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Annie Cheatham
Sunday, August 14, 2011

Dairy rules would hurt local farmers

Guest Commentary

Last month, the board of the National Farmers Union passed a resolution in support of dairy farmers and in opposition to a congressional proposal to change existing dairy pricing regulations.

Rep. Collin Peterson, D-Minn., the ranking member of the House Committee on Agriculture, has released a proposal to resolve a number of critical issues facing dairy farmers. While NFU and the New England Farmers Union agree that Peterson’s proposal was offered in an attempt to help dairy farmers, we find it wholly inadequate.

The biggest reason why Peterson’s proposal is bad for New England dairy farmers is that it is not truly size-neutral. Instead, it rewards the largest dairies and the largest processors.

The current Milk Income Loss Contract program caps payments made to farmers. Peterson’s proposed margin protection program does not include a similar cap, which means the largest dairies stand to reap the most financial benefit.

In addition, Peterson’s plan includes a supply-management provision with a floating base, meaning farmers can choose to use as their base either their last three months’ production or their production from the same month of the previous year. As production grows, the base continually adjusts to reflect the new higher volume.

Smaller dairies like we have in New England would have no choice but to add production volume to remain competitive, which would encourage consolidation of dairy operations.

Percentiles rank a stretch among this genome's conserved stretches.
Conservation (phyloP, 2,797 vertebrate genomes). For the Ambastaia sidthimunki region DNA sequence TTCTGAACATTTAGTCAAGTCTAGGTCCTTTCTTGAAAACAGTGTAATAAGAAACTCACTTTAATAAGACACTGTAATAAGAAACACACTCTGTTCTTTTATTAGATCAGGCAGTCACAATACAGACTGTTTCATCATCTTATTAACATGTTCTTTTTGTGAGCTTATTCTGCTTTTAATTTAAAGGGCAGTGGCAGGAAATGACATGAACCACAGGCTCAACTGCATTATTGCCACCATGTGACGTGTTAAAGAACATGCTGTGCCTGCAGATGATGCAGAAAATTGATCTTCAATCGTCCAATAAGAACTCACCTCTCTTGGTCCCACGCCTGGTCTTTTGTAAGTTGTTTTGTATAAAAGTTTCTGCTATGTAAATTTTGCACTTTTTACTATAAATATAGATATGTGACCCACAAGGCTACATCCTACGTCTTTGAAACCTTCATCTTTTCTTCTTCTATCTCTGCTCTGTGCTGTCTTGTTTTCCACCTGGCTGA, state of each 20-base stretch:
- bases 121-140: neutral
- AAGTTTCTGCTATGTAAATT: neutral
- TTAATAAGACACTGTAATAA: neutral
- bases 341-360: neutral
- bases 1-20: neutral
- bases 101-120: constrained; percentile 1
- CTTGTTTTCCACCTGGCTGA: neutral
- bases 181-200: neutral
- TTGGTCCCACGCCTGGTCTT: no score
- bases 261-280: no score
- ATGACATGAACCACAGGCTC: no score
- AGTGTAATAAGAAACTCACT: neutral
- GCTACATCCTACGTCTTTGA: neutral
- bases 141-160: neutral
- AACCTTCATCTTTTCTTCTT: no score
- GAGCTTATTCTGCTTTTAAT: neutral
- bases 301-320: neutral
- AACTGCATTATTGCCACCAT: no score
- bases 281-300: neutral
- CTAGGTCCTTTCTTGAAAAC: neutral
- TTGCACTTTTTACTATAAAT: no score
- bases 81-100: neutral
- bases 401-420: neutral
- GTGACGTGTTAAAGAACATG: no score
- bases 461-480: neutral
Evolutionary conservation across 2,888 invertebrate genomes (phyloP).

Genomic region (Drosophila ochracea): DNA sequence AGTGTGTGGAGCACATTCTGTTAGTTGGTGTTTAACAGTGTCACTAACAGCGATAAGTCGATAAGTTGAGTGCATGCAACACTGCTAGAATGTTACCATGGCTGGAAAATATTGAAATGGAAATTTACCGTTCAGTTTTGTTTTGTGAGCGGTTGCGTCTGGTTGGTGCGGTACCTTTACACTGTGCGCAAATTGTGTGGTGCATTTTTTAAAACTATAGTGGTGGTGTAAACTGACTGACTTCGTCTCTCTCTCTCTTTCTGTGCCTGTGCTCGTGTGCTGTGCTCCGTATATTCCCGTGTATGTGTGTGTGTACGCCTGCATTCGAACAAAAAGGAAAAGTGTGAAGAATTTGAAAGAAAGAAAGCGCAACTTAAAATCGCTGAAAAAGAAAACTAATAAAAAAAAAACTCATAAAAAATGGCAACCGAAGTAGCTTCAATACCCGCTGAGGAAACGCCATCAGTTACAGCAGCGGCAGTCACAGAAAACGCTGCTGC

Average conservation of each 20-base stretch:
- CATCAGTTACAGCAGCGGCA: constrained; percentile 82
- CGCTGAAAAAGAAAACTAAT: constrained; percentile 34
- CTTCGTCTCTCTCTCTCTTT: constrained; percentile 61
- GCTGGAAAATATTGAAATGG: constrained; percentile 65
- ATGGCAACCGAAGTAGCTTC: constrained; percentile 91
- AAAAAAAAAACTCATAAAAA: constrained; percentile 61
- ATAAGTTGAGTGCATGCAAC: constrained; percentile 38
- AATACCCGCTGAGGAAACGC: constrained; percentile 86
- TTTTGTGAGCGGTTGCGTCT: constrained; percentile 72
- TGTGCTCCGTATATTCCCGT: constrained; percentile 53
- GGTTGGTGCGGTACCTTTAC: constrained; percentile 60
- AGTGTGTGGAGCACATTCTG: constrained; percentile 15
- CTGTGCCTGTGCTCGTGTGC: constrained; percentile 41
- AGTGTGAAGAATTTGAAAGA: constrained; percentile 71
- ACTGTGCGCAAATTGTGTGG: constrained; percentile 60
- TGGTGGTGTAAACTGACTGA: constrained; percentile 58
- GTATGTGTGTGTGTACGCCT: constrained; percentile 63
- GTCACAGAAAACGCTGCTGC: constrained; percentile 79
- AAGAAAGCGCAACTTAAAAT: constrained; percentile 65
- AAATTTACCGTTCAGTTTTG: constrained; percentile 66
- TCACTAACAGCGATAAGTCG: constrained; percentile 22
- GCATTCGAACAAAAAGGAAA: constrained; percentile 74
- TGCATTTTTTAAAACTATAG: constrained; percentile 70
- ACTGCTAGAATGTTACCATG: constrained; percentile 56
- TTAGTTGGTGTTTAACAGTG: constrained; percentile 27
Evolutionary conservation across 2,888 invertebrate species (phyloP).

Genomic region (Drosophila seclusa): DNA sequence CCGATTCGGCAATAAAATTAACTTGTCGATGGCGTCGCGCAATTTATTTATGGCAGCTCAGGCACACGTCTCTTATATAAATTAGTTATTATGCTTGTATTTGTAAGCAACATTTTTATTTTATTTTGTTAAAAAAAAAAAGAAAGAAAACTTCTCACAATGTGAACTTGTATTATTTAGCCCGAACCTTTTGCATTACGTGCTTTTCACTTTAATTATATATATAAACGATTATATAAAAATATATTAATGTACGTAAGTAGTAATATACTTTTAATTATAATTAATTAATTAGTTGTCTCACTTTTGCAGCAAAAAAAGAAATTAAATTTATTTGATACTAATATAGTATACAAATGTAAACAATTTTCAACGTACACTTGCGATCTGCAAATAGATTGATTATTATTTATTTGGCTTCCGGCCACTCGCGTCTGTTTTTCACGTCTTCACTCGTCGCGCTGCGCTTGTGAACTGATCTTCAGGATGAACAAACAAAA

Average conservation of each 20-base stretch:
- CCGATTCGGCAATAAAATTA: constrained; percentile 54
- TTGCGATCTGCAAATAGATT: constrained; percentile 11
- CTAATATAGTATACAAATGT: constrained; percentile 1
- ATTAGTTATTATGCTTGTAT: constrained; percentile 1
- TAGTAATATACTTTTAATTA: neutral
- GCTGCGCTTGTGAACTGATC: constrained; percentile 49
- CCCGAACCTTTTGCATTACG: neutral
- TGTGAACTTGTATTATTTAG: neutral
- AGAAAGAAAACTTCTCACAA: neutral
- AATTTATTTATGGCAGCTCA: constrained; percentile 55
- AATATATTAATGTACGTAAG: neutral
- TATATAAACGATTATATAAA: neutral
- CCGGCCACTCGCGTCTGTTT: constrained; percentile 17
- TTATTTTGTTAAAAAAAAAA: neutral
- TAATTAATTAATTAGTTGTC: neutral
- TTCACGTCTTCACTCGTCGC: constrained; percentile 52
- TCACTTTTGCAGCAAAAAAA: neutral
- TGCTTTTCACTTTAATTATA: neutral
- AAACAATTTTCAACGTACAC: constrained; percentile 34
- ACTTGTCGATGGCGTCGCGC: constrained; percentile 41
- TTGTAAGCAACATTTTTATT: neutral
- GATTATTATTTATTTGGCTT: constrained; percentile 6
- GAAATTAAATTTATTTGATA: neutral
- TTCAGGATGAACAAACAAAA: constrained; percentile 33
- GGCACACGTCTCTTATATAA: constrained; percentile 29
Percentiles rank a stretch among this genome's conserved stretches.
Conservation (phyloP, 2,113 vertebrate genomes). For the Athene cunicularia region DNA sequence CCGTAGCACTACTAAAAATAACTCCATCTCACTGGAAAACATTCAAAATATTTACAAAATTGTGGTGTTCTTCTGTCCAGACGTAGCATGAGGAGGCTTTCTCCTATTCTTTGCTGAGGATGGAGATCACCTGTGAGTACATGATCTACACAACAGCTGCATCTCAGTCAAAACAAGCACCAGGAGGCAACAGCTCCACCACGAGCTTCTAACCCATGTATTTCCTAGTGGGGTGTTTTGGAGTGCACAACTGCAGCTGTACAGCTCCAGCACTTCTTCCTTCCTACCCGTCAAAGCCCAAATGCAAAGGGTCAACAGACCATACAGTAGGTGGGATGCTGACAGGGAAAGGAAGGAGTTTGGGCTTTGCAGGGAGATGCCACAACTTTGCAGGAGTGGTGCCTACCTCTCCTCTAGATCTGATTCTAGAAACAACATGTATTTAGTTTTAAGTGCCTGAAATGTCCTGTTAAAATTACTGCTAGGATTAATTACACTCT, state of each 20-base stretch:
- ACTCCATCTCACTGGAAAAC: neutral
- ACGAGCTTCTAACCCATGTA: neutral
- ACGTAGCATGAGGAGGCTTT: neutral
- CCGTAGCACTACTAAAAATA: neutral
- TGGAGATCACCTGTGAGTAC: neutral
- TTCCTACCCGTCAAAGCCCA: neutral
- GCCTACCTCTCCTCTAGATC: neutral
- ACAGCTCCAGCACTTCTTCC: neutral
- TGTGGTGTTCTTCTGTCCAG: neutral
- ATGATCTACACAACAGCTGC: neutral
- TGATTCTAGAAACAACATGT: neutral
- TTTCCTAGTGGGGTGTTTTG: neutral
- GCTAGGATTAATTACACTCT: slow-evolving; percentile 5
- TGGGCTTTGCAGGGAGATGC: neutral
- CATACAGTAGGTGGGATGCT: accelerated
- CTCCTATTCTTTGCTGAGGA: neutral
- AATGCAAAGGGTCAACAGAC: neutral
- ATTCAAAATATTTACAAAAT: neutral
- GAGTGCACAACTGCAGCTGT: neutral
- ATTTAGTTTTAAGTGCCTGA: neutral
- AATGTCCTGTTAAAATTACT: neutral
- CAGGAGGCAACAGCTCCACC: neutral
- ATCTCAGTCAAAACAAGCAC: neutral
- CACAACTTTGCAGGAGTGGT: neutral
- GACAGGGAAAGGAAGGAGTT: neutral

Finally, Peterson would fund his proposed margin protection program through a producer assessment, but the assessment would only be collected when margins fall below a certain trigger price. Farmers would pay into the program only in times when prices are already depressed, when they are most economically vulnerable.

The current program is working for New England dairy farmers. It is a fiscally responsible way to manage risk, paying out only when margins drop below a trigger price.

If the federal government would create a fully functioning supply-management program, the Milk Income Loss Contract program would rarely, if ever, pay out, saving taxpayers valuable dollars.

Dairy is an important agricultural product for New England, and we have lost too many dairy farms in the last decade. The New England Farmers Union and the National Farmers Union are working hard to protect the safety net for New England dairy farmers. For more information, visit our Web site: www.newenglandfarmersunion.org.

Annie Cheatham is president of the New England Farmers Union.